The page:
Brian McWhorter is by any measure one of Eugene’s most creative artists. Before returning to town to take a faculty position at the University of Oregon, where he earned his bachelor’s degree, the trumpeter/composer/improviser earned acclaim as a member of New York’s Meridian Arts Ensemble, making guest appearances with orchestras and ensembles around the country.
Yet, for all his career-long success, here we see him on screen, allegedly trying to create a new piece but distracting himself by taking a phone call, fiddling with his trumpet mouthpiece and, he says, “beating my head against the wall, what am I gonna do, what am I gonna do?” Which explains, sort of, why the founder of Orchestra NEXT soon retreats to his workshop, trumpet in hand, and slides into an old, dry junkyard-liberated bathtub bristling with tubing, string, an old telephone handset, an even older horn, valves and — is that a birdcage?
Welcome to the wild world of edgy creativity, and to the documentary film I Live For Art: A Journey Into Meaning and the Creative Process, which plays 9:30 pm Wednesday, Sept. 17, at Bijou Metro as part of the Oregon Independent Film Festival. Starring McWhorter, his sometime collaborator Mark Applebaum (a shaggy-haired composer, Stanford University professor and best/worst living player of a Rube Goldberg-style contrivance called the “Mouseketeer”), Metropolitan Opera trumpeter Mark Gould, UO quantum physics prof Amit Goswami, event producer Elliot Rasenick and storyteller Michael Meade. The film explores creativity as playfully and nonlinearly as its subjects display it.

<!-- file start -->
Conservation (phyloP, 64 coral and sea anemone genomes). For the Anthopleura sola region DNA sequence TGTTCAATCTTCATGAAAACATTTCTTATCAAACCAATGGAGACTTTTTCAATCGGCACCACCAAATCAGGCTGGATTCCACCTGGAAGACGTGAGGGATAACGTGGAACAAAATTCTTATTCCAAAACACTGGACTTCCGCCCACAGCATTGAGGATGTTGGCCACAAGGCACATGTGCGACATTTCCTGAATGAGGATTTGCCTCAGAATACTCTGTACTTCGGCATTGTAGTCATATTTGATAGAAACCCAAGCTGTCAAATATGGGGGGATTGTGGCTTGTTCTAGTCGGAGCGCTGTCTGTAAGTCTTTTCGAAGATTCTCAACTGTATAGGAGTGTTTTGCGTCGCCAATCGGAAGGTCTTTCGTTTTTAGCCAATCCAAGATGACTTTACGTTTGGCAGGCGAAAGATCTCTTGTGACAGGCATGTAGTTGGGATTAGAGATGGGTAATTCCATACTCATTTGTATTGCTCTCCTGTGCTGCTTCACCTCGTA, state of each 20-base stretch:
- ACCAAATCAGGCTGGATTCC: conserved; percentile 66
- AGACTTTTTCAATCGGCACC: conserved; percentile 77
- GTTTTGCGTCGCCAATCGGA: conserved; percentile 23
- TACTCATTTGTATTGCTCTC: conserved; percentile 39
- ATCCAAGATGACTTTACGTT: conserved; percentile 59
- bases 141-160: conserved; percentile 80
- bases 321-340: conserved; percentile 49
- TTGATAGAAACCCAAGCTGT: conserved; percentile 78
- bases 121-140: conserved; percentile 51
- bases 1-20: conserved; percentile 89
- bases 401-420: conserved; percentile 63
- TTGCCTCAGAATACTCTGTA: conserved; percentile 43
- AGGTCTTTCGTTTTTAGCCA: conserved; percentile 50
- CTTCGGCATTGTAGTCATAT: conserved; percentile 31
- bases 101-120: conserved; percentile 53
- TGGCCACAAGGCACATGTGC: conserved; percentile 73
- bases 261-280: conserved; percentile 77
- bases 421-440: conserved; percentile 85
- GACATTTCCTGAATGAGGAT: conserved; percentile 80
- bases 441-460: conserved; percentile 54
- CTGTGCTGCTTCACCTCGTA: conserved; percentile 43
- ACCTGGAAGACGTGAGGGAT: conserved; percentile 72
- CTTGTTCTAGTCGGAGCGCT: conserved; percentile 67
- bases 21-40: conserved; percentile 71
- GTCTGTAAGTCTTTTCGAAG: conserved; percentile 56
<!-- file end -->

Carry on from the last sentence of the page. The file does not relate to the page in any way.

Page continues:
Taking their subjects’ offbeat approaches to heart, Yachats-based filmmakers Renee Slade and Ri Stewart illustrate creativity in slant fashion, through locations in Eugene, California, New York and elsewhere, following McWhorter and Applebaum as they create new works — that bathtub creativity generator and a new Applebaum composition that involves the composer synchronizing body gestures to prerecorded sounds.
From the opening shot of a napkin game between McWhorter and Applebaum where they make up the “rules” Calvinball-style, explanation usually appears in voiceover and storylines are interwoven with conversations, interviews, glimpses of classroom talks, Country Fair-style costumed dancing at Oregon’s Beloved Festival, Asian mask theater and more.
Though the film’s multi-track jumpiness sometimes makes the fragmented analyses and storylines a little hard to follow, it also helps avoid talking-head tedium. And I wanted to hear maybe a little less woo woo from Meade and more about creativity involving non-artists like Rasenick.
But even if I Live for Art occasionally flirts a little too closely with the Romantic tortured-artist myth, we learn plenty about the often-labyrinthine process of original thinking — that it usually involves collaboration and interconnectedness, frequent stages of conflict and vulnerability, experimenting and failing, aha moments and self doubt (e.g., Applebaum asks “The question is not ‘Is it music?’ but ‘Is it interesting?’”). The film explores “escaping the restrictions of ego” to get to that well-documented but elusive “flow state” as well as imagination and courage.
The ultimate takeaway? There’s no definitive formula for creativity, but plenty of ways to encourage it. Flaws notwithstanding, the award-winning documentary shows these lessons in action, via Applebaum and McWhorter, whose projects (the sound-gesture-synched performance and creativity-nurturing bathtub, which winds up in an art gallery institution) both turn out to be pretty darn cool, actually. Those lessons apply to everyone, not just artists. “You are not a person,” notes Goswami, who plays the sage role, “until you have an original idea.”